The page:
Director: Eugene McGing
Cast: Robert Daws, Lachlan Nieboer, Lisa Kerr, Nick Julian, Kitty McGeever
Running Time: 90 minutes
At first glance, a film titled THE UNFOLDING might suggest some kind of laundry advertisement rather than a haunted house themed horror film. But suspect title aside, this is actually a very welcome effort from writer/producer/director Eugene McGing who has managed to craft a film that could very well be considered the not so distant British cousin to PARANORMAL ACTIVITY. Of course, the impact that this statement will have on the potential viewer will depend largely on whether or not they were a fan of the first PARANORMAL ACTIVITY film.
Tam (Nieboer) and his girlfriend Rose (Kerr) are off to Dartmoor to stay in a centuries old house where Tam hopes to obtain evidence of paranormal goings-on. Meanwhile the world stands on the brink of nuclear war, as radio transmissions continue to discuss an impending catastrophic event. Eventually the couple realise there may well be more going on here than just a few bumps in the night so they call in the help of Tam’s professor (Daws) and a medium (McGeever) in the hopes of tackling a potential evil that appears to have taken a focus towards Rose.
Horror films, and particularly haunted house films, tend to get a bad rep these days for falling into instances of cliché. These clichés may well include loud bangs on the walls, stuff going on in the basement, people feeling ‘a presence’, and in this day and age of the handheld found-footage style, let’s not forget the camera getting knocked over or the quality crackling when something’s amiss. While it cannot be denied THE UNFOLDING has all these elements in its story, it’s the way it presents itself that gives the clichés a sense of freshness. You may have seen most of these things before, but they will not have been used as effectively as they are here.
In some ways the small budget actually works as a blessing in disguise. McGinn and co. make the best of what they have to work with, and in doing so they add an extra sense of familiarity to proceedings. This really does look like someone’s home video rather than the staged antics of some other found footage efforts. It makes the events just that little bit more unsettling.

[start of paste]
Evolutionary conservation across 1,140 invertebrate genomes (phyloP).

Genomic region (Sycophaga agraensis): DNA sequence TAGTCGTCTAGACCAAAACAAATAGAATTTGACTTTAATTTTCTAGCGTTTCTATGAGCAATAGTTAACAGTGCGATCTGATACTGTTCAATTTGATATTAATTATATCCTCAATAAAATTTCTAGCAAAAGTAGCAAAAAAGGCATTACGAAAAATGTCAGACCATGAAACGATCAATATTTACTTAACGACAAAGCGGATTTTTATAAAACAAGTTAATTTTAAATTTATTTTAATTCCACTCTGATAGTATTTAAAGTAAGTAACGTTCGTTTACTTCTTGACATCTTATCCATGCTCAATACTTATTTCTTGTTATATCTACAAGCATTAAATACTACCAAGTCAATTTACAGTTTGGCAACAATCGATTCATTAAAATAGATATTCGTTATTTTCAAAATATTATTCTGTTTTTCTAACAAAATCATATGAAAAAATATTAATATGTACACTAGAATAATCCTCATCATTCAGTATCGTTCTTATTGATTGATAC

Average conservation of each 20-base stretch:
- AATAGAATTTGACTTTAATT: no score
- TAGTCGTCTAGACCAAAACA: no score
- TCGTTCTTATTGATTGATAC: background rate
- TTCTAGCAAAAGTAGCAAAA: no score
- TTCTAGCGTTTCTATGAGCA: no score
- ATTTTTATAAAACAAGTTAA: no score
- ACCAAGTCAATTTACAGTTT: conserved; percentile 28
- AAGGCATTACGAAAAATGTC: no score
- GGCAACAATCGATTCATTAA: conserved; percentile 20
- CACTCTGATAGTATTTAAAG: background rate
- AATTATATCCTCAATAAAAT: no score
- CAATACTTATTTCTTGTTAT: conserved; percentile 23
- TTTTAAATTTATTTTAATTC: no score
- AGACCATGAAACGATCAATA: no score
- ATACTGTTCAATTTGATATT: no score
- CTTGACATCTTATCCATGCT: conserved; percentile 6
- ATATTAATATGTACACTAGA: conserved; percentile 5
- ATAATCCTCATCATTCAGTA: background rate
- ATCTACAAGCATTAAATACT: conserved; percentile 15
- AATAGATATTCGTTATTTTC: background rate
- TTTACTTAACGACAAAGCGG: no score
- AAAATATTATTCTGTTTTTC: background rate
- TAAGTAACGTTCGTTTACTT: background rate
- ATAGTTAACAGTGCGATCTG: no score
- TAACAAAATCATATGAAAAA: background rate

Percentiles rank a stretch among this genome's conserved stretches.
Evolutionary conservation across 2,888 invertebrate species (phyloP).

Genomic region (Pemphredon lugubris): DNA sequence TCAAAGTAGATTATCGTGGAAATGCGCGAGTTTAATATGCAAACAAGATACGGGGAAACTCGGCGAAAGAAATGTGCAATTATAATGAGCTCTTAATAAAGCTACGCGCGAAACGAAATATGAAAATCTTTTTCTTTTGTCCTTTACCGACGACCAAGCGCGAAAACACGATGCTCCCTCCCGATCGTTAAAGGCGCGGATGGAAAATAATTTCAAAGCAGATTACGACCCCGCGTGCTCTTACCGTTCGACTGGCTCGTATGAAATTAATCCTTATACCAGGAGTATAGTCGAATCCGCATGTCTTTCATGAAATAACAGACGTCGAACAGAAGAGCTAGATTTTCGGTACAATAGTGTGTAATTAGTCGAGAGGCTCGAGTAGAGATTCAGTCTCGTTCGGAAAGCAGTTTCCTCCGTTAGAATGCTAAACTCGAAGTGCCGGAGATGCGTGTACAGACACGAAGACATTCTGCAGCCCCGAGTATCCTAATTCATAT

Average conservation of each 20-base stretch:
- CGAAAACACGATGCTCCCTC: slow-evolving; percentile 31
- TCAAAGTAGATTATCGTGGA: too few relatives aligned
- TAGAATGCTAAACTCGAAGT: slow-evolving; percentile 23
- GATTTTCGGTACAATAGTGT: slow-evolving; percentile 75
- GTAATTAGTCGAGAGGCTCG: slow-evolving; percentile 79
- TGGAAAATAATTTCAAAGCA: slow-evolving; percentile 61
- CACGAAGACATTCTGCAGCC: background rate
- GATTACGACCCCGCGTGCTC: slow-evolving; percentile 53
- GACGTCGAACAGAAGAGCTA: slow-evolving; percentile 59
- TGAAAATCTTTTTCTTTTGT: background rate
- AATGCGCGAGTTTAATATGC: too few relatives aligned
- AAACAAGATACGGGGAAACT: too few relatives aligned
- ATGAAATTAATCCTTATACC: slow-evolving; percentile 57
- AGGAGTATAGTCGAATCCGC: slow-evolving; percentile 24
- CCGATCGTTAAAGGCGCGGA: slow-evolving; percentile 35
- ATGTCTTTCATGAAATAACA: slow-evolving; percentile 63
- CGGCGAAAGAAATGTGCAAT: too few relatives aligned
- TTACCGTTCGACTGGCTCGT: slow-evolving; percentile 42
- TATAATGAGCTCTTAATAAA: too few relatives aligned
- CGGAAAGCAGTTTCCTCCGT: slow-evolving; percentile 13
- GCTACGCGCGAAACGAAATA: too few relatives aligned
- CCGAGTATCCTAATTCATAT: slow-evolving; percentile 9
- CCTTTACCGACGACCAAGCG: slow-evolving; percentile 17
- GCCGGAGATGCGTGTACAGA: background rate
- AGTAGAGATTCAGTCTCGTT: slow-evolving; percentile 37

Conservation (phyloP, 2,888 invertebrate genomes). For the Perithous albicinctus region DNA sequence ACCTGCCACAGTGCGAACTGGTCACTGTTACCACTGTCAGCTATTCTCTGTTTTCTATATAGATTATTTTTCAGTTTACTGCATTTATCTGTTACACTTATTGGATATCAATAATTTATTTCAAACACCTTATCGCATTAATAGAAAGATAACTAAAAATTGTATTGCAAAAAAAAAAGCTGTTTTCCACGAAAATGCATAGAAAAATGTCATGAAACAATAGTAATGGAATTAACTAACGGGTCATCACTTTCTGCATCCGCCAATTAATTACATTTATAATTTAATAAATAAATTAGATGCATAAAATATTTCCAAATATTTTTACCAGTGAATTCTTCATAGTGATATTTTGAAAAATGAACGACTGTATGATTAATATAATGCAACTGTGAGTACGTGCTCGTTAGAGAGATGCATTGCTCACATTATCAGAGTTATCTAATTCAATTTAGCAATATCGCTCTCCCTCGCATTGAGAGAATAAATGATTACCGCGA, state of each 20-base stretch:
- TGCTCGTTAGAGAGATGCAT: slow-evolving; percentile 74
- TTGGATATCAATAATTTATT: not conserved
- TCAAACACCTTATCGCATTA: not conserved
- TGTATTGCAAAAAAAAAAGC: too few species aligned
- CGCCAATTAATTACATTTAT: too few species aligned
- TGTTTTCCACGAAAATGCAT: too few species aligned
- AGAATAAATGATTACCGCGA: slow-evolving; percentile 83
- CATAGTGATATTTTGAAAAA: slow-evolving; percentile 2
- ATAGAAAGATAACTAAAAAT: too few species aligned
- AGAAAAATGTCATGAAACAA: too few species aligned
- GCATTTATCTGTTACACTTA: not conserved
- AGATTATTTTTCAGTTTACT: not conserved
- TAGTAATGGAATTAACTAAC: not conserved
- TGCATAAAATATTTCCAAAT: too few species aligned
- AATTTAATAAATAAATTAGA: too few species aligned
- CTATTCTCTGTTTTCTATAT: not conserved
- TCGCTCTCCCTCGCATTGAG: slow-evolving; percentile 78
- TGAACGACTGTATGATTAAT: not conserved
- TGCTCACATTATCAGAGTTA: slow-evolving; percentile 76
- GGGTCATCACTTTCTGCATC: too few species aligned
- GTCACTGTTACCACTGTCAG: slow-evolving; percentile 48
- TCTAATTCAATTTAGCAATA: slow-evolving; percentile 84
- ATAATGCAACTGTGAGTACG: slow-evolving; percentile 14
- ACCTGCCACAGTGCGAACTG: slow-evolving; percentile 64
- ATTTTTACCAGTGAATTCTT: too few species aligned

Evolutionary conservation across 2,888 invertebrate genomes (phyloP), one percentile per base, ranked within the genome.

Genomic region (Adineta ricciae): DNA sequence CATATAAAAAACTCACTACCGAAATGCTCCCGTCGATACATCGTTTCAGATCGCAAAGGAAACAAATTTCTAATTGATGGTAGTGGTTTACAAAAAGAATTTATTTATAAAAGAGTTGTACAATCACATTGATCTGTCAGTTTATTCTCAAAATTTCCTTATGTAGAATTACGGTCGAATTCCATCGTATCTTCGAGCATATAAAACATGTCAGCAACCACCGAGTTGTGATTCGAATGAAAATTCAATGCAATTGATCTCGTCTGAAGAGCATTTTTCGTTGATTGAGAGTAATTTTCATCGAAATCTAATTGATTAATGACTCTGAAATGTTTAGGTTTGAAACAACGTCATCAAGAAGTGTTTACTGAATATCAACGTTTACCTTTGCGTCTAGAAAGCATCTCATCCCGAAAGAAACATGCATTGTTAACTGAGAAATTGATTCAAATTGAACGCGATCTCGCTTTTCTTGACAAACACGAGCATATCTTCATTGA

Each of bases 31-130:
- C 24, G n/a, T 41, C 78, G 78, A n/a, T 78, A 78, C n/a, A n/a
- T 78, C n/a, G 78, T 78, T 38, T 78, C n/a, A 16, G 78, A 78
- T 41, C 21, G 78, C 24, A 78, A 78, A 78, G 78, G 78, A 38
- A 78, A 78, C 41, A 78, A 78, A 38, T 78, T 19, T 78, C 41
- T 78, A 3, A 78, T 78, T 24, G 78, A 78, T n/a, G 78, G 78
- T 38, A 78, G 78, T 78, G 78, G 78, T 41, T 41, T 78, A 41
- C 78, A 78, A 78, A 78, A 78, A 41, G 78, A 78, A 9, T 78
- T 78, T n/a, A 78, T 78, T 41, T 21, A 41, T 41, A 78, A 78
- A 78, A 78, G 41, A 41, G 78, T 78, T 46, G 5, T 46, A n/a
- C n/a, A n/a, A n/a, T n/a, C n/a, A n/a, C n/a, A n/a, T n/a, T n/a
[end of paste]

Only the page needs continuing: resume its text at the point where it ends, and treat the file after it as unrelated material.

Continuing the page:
There is jump scares of course, but there’s also a sense that the film is allowed to develop at a good pace which allows the suspense to build naturally. The consistent radio transmissions warning of an impending nuclear strike is a really nice touch, it ramps up the tension and ensures the sense that nowhere is safe. As one character keenly puts it: “with everything going on in the world, this house is probably the safest place to be”. Oh Christ.
There is a real commitment from the actors here, which really heightens the sense of dread when the proverbial starts hitting the fan. Lisa Kerr in particular plays Rose with just the right amount of vulnerability that ensures she doesn’t border into helplessness. Similarly Lachlan Nieboer is engaging and committed in his role, even if the script dictates he is sidelined during some of the film’s juiciest moments. The only distraction is Nick Julian’s role of Harvey. He shows up unannounced without much motive and just seems a bit shoehorned into the plot, not really serving much purpose. It would seem it could have been more effective to have not had the character at all, thus elevating the vulnerabilities of the two central characters.
THE UNFOLDING does not break new ground in found-footage horror, but what it does have is a very committed cast, a very confident director in McGing and some very nice subtle touches that really elevate the tension of the spooky goings-on, and sometimes that’s all you need.
THE UNFOLDING is released on VOD as part of the Frightfest Presents collection March 14.